Comments on book review

Henry Spencer henry at utzoo.UUCP
Sun May 6 13:14:37 AEST 1984

John Crane comments:

   If you built a house the way some of you seem to think you should build
   a program, we'd be in trouble. The software sevelopment cycle is more
   that just a textbook approach. It is a reality in the commercial world
   of industrial-strength business software.

The contention that the software development cycle is more than just
a textbook approach is half true, but only half.  If one defines "textbook
approach" as "a long and convoluted procedure that is unnecessarily
complex for any real purpose", then clearly the s.d.c. is more than
this.  Advance planning is a real necessity.

Unfortunately, the s.d.c. is a "textbook approach" in another, related
but not identical, sense:  "something that sounds good in the textbook
but ignores important real-world complications".  Specifically, John

   You gotta plan ahead. If not how do you know what you are going to
   build and how will you know when you've built it?

What we're going to build is "something that satisfies the customers".
We know we've built it when the customers are happy.  Since the customers
*INVARIABLY* cannot specify exactly what they want in advance, the idea
of "plan first, then implement" is preposterous.  An iterative approach
is inevitable and necessary.  Places that claim to follow the s.d.c. but
still produce quality software are always REALLY following an iterative
approach, even if they don't admit it or recognize it.

The classic symptom of rigid adherence to the s.d.c. is that the first
release of the new software package is a piece of garbage, the second
release is starting to be useful, and by the third or fourth release
the thing is actually fit for humans.  Note that what we have here is
the iterative approach in disguise, usually at far greater expense (to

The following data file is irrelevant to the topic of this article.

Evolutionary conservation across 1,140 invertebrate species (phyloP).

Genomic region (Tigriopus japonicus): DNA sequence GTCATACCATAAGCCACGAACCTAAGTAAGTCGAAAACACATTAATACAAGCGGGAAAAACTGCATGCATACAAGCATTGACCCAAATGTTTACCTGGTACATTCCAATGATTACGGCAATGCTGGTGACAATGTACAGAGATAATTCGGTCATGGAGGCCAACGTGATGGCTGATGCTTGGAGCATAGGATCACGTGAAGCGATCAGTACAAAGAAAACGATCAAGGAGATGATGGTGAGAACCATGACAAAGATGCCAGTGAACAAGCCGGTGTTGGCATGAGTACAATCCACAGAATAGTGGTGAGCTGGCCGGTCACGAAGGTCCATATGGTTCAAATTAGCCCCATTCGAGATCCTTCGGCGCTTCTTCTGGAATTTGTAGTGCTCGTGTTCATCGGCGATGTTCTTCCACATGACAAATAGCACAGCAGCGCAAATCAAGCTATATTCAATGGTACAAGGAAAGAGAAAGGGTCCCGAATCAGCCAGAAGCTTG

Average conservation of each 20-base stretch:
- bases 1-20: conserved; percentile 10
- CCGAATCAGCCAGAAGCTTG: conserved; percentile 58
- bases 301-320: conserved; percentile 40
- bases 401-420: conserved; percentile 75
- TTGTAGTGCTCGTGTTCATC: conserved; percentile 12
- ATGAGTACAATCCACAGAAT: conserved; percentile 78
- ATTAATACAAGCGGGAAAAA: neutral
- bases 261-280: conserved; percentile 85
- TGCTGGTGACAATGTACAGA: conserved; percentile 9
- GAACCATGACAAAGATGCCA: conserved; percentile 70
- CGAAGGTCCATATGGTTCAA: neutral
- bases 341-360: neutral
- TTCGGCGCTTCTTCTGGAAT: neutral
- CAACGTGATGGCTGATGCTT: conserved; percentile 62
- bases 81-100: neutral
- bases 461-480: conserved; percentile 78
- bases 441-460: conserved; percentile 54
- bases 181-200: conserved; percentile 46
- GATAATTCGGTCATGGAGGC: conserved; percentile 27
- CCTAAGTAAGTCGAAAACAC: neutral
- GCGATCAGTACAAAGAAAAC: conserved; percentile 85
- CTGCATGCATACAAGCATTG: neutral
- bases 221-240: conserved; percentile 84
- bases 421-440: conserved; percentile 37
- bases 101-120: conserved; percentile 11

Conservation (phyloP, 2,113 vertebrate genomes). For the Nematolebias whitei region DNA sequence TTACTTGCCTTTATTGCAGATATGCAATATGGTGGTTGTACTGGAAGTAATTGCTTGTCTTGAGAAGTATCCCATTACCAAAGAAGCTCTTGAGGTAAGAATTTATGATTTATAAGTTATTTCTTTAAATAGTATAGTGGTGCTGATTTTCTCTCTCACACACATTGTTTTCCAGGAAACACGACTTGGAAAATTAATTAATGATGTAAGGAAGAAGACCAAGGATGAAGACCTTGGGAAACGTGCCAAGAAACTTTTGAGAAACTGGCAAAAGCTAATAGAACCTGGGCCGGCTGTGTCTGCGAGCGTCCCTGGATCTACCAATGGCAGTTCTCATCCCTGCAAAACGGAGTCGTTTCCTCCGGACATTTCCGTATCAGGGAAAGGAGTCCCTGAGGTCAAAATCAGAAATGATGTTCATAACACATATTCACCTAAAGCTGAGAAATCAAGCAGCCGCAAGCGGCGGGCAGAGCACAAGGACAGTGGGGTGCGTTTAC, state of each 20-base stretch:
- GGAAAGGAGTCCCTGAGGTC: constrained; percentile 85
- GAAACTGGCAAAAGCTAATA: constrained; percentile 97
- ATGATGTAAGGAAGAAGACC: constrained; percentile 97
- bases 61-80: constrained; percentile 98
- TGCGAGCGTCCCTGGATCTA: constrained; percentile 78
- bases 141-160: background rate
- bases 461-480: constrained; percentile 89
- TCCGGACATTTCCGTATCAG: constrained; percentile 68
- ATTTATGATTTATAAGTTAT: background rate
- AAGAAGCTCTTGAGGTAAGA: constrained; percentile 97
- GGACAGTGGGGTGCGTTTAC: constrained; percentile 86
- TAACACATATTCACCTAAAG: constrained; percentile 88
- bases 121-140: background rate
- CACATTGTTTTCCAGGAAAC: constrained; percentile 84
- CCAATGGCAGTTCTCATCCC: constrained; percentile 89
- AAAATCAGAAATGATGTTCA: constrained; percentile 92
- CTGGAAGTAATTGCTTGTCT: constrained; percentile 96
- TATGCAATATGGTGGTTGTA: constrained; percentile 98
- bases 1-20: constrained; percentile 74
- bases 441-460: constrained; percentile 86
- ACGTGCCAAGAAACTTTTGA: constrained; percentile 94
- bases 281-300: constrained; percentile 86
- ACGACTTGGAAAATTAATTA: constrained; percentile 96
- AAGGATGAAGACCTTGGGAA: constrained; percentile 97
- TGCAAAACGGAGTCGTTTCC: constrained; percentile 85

both the suppliers and the customers) than if it had been done explicitly.
The prevalence of this approach within the industry is clearly indicated
by the intense reluctance of many organizations to be the first customers
for a new product.

Note that when I say "the customers *INVARIABLY* cannot specify exactly
what they want in advance", I don't mean that they have absolutely no
idea what they want.  They generally do have a rough idea, and some
advance planning based on this is wise.  But even if they are willing
to write exact specs for everything in advance, using the system will
change their perceptions of how they want the details to work.  In the
prevailing s.d.c. approach, the result is major rework jobs before
subsequent releases, rendering obsolete much of the detailed advance
planning done during the "development" phase.

This is not to say that advance planning is futile for major software
packages.  On the contrary, it remains very important.  But the pretense
that every detail can be spec'ed in advance is silly.  Advance planning
time is best spent identifying issues, gathering data, running experiments
with real users, exploring general approaches, and generally doing things
that will be valuable regardless of how the final details come out.  There
is nothing wrong with trying to draw up a detailed spec in advance -- it
can be a very useful way to explore the problem -- provided you recognize
that it's unlikely to bear much relation to the final result.

I can hear the system-development-cycle folks lighting their afterburners
now.  Just remember, folks:  you, too, use the iterative approach.  Your
users know that, even if you don't.  And they wish you'd admit it.
				Henry Spencer @ U of Toronto Zoology

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